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How Banks Prey On Their Customers

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The banking industry, long accused of consumer abuse, now finds itself in the cross-hairs of the Dodd-Frank Wall Street Reform and Consumer Protection Act. Signed into law by President Obama on July 21, the Act takes aim at a number of long-standing bank practices that many deem harmful to consumers.

The biggest change sanctioned by the reform is the new Consumer Financial Protection Bureau, an open-ended regulatory agency which, the Wall Street Journal says, will have “rule-making and some enforcement power” over banks and credit unions. Mortgage lending, specifically, figures to be an area of interest for the new agency.

Here are some ways that banks have historically preyed on their customers – and which the Consumer Financial Protection Bureau is likely to confront:

Subprime Lending

Many allege that subprime lending, in and of itself, constitutes an abuse of consumers by banks. Suprime loans are made to borrowers who are deemed a higher credit risk (i.e. they have low credit scores). These loans are considerably more expensive than “prime” loans made to borrowers with high credit scores, whether it’s because of higher interest rates, more fees, or both. During the housing boom, subprime lending flourished, with many borrowers receiving loans with low teaser rates that quickly ballooned to double digits, along with terms, like interest-only payments, that pretty much made it impossible for the borrower to make a dent in that debt.

In his book The Housing Boom And Bust, economist Thomas Sowell found that subprime loans rose from 7% of all mortgage loans to 19% from 2001-2006. Other “non-traditional” loans rose from less than 3% of all mortgage loans to nearly 14% during the same period.

Lending Without Income or Credit Verification

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Another criticized bank tactic of the last decade involves making loans (both subprime and prime) without doing the appropriate income and/or credit checks. These loans are commonly known as no-doc loans or, in industry jargon, “liar loans.”  That nickname speaks for itself: many consumers deliberately lied on their loan applications (or were told to lie by their mortgage broker), misrepresenting their job status or income in order to seem like suitable borrowers. In other instances, lenders knew full well that unsophisticated borrowers were unlikely to repay loans and simply made them anyway in order to collect commissions.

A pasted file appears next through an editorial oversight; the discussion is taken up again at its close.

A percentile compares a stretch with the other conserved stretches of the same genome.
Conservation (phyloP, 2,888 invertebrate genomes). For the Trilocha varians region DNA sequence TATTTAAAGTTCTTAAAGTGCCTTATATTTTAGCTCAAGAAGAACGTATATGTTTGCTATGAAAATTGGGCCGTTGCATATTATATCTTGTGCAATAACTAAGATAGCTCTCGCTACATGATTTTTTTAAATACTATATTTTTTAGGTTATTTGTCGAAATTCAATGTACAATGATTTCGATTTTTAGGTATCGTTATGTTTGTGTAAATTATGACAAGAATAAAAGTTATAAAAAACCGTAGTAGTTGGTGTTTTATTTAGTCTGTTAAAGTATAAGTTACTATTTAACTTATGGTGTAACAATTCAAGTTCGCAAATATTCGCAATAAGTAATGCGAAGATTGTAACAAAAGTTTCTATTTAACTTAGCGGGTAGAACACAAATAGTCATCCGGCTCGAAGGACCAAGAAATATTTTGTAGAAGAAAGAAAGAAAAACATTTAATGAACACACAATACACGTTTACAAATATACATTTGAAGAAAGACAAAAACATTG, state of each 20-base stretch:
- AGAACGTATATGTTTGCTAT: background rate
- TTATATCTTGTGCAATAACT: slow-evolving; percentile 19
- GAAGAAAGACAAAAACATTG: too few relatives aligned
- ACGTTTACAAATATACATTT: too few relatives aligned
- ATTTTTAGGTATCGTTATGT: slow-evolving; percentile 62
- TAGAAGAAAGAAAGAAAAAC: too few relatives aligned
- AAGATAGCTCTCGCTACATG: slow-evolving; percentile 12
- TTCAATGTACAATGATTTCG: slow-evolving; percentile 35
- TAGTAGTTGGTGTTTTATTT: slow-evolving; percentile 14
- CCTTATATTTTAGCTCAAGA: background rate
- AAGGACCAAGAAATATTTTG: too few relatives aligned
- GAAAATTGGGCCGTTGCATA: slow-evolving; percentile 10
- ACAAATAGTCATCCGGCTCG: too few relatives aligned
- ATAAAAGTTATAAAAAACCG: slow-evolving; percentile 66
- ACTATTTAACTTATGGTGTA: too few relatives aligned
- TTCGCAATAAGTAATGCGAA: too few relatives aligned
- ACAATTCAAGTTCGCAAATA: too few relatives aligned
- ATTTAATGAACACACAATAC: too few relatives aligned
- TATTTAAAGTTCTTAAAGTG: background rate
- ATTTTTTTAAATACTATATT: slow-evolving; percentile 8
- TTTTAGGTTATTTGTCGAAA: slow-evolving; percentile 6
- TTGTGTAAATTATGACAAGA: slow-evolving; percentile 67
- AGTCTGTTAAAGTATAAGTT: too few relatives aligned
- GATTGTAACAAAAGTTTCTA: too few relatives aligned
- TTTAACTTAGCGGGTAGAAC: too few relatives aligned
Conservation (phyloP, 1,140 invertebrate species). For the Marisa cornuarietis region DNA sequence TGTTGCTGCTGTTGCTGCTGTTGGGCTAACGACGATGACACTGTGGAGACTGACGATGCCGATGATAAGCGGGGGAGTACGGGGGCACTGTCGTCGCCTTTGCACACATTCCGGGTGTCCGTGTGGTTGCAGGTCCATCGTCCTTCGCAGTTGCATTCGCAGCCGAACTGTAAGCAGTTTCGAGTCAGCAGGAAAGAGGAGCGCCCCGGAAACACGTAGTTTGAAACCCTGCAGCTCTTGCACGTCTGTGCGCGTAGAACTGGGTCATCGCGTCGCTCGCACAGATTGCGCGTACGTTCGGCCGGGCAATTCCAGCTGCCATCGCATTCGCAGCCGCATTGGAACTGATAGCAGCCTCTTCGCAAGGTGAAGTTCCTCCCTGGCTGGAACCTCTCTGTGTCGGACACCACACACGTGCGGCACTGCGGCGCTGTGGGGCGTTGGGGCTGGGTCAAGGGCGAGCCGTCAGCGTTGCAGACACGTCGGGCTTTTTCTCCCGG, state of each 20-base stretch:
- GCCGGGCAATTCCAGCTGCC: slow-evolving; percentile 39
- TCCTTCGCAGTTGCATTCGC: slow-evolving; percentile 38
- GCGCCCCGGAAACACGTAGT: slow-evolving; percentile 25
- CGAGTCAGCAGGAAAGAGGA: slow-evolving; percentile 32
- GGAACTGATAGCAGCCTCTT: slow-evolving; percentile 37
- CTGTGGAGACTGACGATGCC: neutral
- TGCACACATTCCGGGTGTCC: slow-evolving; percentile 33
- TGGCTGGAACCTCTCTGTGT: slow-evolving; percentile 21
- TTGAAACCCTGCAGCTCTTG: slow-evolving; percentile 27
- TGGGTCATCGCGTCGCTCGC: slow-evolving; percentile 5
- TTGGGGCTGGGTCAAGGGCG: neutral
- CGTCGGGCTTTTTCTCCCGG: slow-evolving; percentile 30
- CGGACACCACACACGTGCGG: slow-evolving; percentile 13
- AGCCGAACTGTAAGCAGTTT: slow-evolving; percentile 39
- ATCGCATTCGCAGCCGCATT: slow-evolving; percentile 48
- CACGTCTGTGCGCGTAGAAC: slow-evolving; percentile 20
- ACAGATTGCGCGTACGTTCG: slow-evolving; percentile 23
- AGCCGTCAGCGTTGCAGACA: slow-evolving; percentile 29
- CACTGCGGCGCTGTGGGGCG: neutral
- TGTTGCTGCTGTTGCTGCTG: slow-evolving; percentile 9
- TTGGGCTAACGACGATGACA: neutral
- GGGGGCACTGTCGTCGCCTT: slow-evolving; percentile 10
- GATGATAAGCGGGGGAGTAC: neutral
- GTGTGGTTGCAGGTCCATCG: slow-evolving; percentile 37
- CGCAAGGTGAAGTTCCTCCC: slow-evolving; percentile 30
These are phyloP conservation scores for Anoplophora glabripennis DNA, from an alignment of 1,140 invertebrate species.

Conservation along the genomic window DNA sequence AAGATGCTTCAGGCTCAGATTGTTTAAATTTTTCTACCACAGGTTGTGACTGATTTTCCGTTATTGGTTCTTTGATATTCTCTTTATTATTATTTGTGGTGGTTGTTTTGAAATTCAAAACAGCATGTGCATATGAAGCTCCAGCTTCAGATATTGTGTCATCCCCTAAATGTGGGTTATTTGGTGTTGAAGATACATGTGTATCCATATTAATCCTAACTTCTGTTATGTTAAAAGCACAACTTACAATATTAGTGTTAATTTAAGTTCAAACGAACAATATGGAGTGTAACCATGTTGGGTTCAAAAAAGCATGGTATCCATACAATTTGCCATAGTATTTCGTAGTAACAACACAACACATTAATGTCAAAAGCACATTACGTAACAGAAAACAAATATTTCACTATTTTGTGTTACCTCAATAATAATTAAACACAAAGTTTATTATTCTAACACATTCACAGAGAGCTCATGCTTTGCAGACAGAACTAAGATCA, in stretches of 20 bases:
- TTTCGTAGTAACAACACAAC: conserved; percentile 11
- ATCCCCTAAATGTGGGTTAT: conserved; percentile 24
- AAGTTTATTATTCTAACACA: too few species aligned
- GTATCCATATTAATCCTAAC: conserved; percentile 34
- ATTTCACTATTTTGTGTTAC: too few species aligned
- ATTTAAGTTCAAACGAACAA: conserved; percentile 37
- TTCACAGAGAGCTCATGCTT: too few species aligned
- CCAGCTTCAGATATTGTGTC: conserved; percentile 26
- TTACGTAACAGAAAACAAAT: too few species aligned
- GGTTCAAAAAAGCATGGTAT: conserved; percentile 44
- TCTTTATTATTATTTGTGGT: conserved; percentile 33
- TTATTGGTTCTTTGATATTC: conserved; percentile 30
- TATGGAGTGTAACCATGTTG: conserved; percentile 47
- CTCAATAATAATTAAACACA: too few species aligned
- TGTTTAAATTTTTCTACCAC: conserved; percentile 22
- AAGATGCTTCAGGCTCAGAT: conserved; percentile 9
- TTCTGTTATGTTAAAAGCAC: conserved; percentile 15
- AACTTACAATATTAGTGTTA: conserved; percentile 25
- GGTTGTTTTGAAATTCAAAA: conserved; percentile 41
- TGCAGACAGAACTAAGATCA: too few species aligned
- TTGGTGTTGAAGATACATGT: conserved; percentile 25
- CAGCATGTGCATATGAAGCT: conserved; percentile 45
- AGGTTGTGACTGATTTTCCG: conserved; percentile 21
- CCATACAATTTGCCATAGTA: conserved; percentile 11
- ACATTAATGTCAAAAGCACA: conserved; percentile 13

The new law requires that banks and credit unions verify that borrowers are truly capable of repaying any mortgage loans they agree to sign.

Higher Prices Due to Debit Card Fees

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A May 28 New York Times editorial focused on the fees that retailers are required to pay Visa and MasterCard on debit transactions. So-called interchange fees, which are sometimes as high as 3% of a purchase, are set by card companies. Nearly 80% of the fees end up in the hands of banks, which “induced the banks to issue more cards.” In 2009, businesses paid an estimated $20 billion in debit transactions to Visa and MasterCard. Many argue that merchants – particularly small businesses – pass along those additional costs to consumers in the form of higher prices.

An earlier version of the financial reform bill included price controls on how high these fees could rise. The amendment would have required the Federal Reserve to set fees at “reasonable and proportional” levels, with the intent of saving small businesses “billions of dollars a year” and, hopefully, reducing prices paid by consumers. The amendment, however, didn’t make it into the final version of the bill.

Hiking Other Fees to Offset Regulation

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Banks have already begun responding to tighter regulations (which limit their profits and ultimately increase their costs of doing business) by introducing new fees or increasing existing ones. On June 27, Reuters quoted Senator Charles Schumer saying there was a “trend across the banking industry” involving the elimination of free checking accounts. Now that banks can no longer enforce overdraft fees by default, other streams of revenue are being sought.

According to a statement issued by Schumer, “this is a radical departure from what customers are used to and it is coming too fast for them to even realize what hit them.” Schumer also wrote a letter to Federal Reserve Chairman Ben Bernanke in which he requested that the Fed pay “special attention” to banks during this transitional period, and ensure that customers have “ample time” to prepare for new fees.

Difficulty Switching Banks

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It has also become increasingly difficult for consumers to switch banks once they become dissatisfied with their current one. In a Red Tape report, MSNBC discussed “the pain and suffering consumers must face when trying to leave one bank to join another.” Citing a Federal Reserve study on switching costs, MSNBC reported Fed senior economist Timothy Hannan’s conclusion that it was “incredibly difficult” for consumers to get the facts about the costs of switching. 

The Fed also found that banks employed a “bargains-then-rip-off” strategy, offering teaser rates and other enticements early on before uncorking overdraft fees and other penalties once they lock a customer into an account.

What is more, once a customer is “locked in,” it is becoming increasingly difficult to get out. Because of features like direct deposit, automated online bill payments and automatic savings plan deductions, dumping your bank has become so much of a hassle, that many consumers end up putting up with fees even though they could avoid them if they opened an account elsewhere.